Published in Employee Benefits online
FedEx, Uber and Yelp cases bring employee status issue to the fore, By Marianne Calnan – Neena Patel comments.
In the US-based case of Gray vs FedEx Ground Package System, the latter contracts with operators to make deliveries. Under their contracts, the operators were not required to personally drive, but could hire someone else to do so.
The plaintiffs brought a suit against FedEx claiming that they should be classed as employees rather than independent contractors, and should therefore receive the benefits employees are entitled to.
A court originally ruled in the operators’ favour and awarded damages. FedEx appealed the decision.
The original decision was reversed and the case has been submitted to a jury for consideration.
Yelp reviewers class action dismissed
US District Judge Richard Seeborg dismissed class action brought by a group of Yelp reviewers against the organisation. The reviewers sought to be considered as employees and therefore be compensated as such.
In the case of Lily Jeung, et al., vs Yelp, the claimants alleged that they were ‘directed how to write reviews and given other such employee direction’ from Yelp, which also controlled their work schedule and conditions. Two of the three claimants bringing the class action also claimed to have been ‘fired’ by the organisation.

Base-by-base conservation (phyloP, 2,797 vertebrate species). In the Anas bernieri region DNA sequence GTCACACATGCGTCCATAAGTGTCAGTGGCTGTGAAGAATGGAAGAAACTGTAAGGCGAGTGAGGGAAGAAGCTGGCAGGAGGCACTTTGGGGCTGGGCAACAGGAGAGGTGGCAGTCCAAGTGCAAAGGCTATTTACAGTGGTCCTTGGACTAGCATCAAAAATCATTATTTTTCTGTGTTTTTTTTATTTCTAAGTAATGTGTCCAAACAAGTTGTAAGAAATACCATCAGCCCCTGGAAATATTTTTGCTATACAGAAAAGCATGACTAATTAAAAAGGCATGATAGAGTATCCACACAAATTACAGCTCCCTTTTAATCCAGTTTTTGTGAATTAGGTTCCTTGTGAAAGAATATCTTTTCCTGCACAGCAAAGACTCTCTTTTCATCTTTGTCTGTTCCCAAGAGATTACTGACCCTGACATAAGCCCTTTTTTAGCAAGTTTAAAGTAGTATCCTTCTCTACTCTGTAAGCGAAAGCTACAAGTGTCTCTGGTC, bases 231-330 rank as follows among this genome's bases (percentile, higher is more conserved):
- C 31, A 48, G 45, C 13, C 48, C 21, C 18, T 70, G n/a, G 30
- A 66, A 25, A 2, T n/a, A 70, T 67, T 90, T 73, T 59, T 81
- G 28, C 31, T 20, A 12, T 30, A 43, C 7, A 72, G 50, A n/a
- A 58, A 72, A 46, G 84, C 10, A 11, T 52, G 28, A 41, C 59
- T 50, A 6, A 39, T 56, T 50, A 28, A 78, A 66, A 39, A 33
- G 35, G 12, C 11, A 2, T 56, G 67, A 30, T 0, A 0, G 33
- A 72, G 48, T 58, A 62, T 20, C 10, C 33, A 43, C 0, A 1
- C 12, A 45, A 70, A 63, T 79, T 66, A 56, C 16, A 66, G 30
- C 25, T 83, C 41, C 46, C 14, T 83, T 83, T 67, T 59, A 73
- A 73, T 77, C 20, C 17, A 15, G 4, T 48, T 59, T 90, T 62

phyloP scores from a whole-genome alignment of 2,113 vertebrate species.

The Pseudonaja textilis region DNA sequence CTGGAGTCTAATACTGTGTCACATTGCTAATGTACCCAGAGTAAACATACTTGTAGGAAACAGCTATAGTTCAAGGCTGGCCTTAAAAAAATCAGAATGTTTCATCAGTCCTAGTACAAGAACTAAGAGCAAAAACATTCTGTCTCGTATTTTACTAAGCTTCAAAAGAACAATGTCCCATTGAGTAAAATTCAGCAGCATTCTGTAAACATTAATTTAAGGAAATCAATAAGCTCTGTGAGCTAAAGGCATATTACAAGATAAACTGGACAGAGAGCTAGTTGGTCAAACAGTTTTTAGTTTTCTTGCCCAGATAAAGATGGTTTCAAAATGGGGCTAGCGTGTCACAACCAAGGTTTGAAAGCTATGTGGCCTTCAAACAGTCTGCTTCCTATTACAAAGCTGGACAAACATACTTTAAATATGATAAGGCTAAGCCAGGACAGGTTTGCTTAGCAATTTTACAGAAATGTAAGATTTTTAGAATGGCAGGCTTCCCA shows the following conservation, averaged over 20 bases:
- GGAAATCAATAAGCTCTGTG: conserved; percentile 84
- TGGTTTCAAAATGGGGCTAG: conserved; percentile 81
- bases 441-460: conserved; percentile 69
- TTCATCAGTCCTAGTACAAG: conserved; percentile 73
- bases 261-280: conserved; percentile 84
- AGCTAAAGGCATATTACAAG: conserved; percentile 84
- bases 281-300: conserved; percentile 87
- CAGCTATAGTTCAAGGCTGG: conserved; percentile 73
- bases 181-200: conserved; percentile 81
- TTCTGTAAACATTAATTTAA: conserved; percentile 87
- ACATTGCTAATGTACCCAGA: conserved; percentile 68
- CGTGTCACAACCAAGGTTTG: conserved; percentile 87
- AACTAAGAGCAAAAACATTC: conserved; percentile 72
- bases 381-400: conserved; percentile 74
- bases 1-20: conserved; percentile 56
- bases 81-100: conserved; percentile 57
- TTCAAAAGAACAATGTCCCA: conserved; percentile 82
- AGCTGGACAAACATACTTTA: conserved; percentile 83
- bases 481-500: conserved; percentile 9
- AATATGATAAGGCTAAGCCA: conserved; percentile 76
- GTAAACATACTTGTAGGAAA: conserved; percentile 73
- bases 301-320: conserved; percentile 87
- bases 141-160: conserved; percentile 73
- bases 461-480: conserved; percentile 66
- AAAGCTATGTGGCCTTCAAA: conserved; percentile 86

In the judgment, Seeborg said it could be inferred that the term ‘hired’ referred to the process by which members of the public could sign up to Yelp to leave reviews, while ‘fired’ referred to user accounts being involuntarily closed.
The judge found that submitting reviews could not be considered as performing a service, dismissing the class action case.
Uber drivers seek employee status in UK and US
In the UK, Uber faces legal action from the National Union of General and Municipal Workers (GMB) over claims that it has breached its legal duty to provide staff with basic rights around pay, holiday, health and safety, and discipline and grievances.
Uber stated that its drivers are ‘partners’ rather than employees, and are therefore not entitled to standard workers’ rights. GMB has called on Uber to ensure that all of its drivers are paid the national minimum wage, given the statutory entitlement to paid holiday, and adhere to legal standards on discipline and grievances.
Meanwhile, in California, a US District Court judge has certified class action by certain Uber drivers in the US state against the organisation. In the case of O’Connor et al. vs Uber Technologies, the drivers are seeking to be recognised as employees rather than independent contractors, with support for expenses such as fuel and vehicle maintenance.
These cases raise questions about what defines someone as an employee and therefore what rights and benefits they are entitled to. Although the individual cases differ from one another, they also highlight the blurred lines between how different organisations recognise staff.